• ITVI.USA
    15,536.540
    74.080
    0.5%
  • OTLT.USA
    2.754
    0.002
    0.1%
  • OTRI.USA
    20.490
    -0.180
    -0.9%
  • OTVI.USA
    15,507.170
    69.970
    0.5%
  • TSTOPVRPM.ATLPHL
    3.300
    0.000
    0%
  • TSTOPVRPM.CHIATL
    3.140
    0.190
    6.4%
  • TSTOPVRPM.DALLAX
    1.590
    0.150
    10.4%
  • TSTOPVRPM.LAXDAL
    3.330
    0.020
    0.6%
  • TSTOPVRPM.PHLCHI
    2.170
    0.020
    0.9%
  • TSTOPVRPM.LAXSEA
    4.080
    0.130
    3.3%
  • WAIT.USA
    125.000
    -1.000
    -0.8%
  • ITVI.USA
    15,536.540
    74.080
    0.5%
  • OTLT.USA
    2.754
    0.002
    0.1%
  • OTRI.USA
    20.490
    -0.180
    -0.9%
  • OTVI.USA
    15,507.170
    69.970
    0.5%
  • TSTOPVRPM.ATLPHL
    3.300
    0.000
    0%
  • TSTOPVRPM.CHIATL
    3.140
    0.190
    6.4%
  • TSTOPVRPM.DALLAX
    1.590
    0.150
    10.4%
  • TSTOPVRPM.LAXDAL
    3.330
    0.020
    0.6%
  • TSTOPVRPM.PHLCHI
    2.170
    0.020
    0.9%
  • TSTOPVRPM.LAXSEA
    4.080
    0.130
    3.3%
  • WAIT.USA
    125.000
    -1.000
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American ShipperShipping

Two men charged with illegal China export scheme

The U.S. Justice Department said Yi-Chi Shih and Kiet Ahn Mai were arrested on Jan. 19 and subsequently charged with illegally obtaining technology which they in turn exported to China without a U.S. export license.

   The U.S. Justice Department said Tuesday that two individuals, Yi-Chi Shih and Kiet Ahn Mai, were arrested on Jan. 19 and subsequently charged with illegally obtaining technology and integrated circuits with military applications that were exported to a Chinese company without the required U.S. export license.
   Sixty-two-year-old Shih is an electrical engineer who is a part-time Los Angeles resident and a naturalized U.S. citizen originally from Taiwan, while Mai, 63, who resides in Pasadena, Calif., is a naturalized U.S. citizen originally from Vietnam. Both men had worked together at two different companies.
   Shih is also charged with violating the International Emergency Economic Powers Act (IEEPA), a federal law that makes illegal, among other things, certain unauthorized exports.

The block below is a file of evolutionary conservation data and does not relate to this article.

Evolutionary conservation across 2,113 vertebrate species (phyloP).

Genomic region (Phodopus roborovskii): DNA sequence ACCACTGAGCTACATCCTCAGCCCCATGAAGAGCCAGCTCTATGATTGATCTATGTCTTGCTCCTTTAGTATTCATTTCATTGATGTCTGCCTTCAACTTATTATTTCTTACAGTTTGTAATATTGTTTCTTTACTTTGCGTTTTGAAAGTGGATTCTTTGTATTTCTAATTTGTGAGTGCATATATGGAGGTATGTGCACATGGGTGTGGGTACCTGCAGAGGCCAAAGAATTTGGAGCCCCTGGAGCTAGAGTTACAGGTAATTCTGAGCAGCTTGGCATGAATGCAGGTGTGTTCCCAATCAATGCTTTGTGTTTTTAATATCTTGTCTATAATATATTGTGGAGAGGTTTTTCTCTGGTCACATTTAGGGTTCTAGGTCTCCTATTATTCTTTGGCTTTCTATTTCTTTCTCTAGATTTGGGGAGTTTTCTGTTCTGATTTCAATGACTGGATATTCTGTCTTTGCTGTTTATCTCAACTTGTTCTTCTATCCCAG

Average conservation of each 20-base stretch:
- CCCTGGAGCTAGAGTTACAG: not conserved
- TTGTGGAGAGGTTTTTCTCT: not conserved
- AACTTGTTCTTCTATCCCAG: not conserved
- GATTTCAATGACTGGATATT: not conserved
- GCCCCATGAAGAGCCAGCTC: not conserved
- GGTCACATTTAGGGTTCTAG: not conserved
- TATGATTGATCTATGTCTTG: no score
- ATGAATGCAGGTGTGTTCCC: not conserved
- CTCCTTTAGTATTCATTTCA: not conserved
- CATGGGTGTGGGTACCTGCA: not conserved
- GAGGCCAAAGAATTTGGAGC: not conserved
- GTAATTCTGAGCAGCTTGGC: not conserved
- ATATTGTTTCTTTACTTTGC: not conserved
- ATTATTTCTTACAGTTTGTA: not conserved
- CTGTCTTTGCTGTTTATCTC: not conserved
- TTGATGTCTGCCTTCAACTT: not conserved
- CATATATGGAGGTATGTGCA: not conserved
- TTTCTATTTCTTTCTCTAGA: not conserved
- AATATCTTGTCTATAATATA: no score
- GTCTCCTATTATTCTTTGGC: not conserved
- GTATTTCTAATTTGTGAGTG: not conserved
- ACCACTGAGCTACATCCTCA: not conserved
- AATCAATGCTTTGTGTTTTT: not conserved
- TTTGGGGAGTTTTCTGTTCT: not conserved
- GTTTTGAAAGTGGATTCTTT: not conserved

The complaint alleges that Shih and Mai conspired to illegally provide Shih with unauthorized access to a protected computer of a U.S. company that makes specialized, high-speed computer chips, known as monolithic microwave integrated circuits (MMICs). The conspiracy count also alleges that the two men engaged in mail fraud, wire fraud and international money laundering to further the scheme.
   “As part of the scheme, Shih and Mai accessed the victim company’s computer systems via its web portal after Mai obtained that access by posing as a domestic customer seeking to obtain custom-designed MMICs that would be used solely in the United States,” the Justice Department explained.
   MMICs have both commercial and military applications, requiring exporters of these items to obtain U.S. export licenses when being shipped to China. Shih and Mail allegedly concealed Shih’s true intent to transfer the U.S. company’s technology and products to China, the department added.
   The semiconductor technology in this case was illegally exported to Chengdu GaStone Technology Co. (CGTC). Shih was the president of CGTC, which in 2014, was placed on the U.S. Commerce Department’s Entity List, according to the affidavit, “due to its involvement in activities contrary to the national security and foreign policy interest of the United States – specifically, that it had been involved in the illicit procurement of commodities and technologies for unauthorized military end use in China.”
   Because CGTC was placed on the Entity List, a license from the Commerce Department was required to export U.S.-origin MMICs to the company, and there was a “presumption of denial” of a license.
   Shih used a Los Angeles-based company he controlled – Pullman Lane Productions – to funnel funds provided by Chinese entities, one also on Commerce’s Entity List, to finance the manufacturing of MMICs by the victim U.S. company.
   Mai acted as the middleman by using his Los Angeles company – MicroEx Engineering – to pose as a legitimate domestic customer that ordered and paid for the manufacturing of MMICs that Shih illegally exported to CGTC in China, according to the complaint.
   If convicted of the charges, Mai faces a maximum sentence of five years in prison, and Shih faces a maximum sentence of 25 years in prison.

Chris Gillis

Located in the Washington, D.C. area, Chris Gillis primarily reports on regulatory and legislative topics that impact cross-border trade. He joined American Shipper in 1994, shortly after graduating from Mount St. Mary’s College in Emmitsburg, Md., with a degree in international business and economics.

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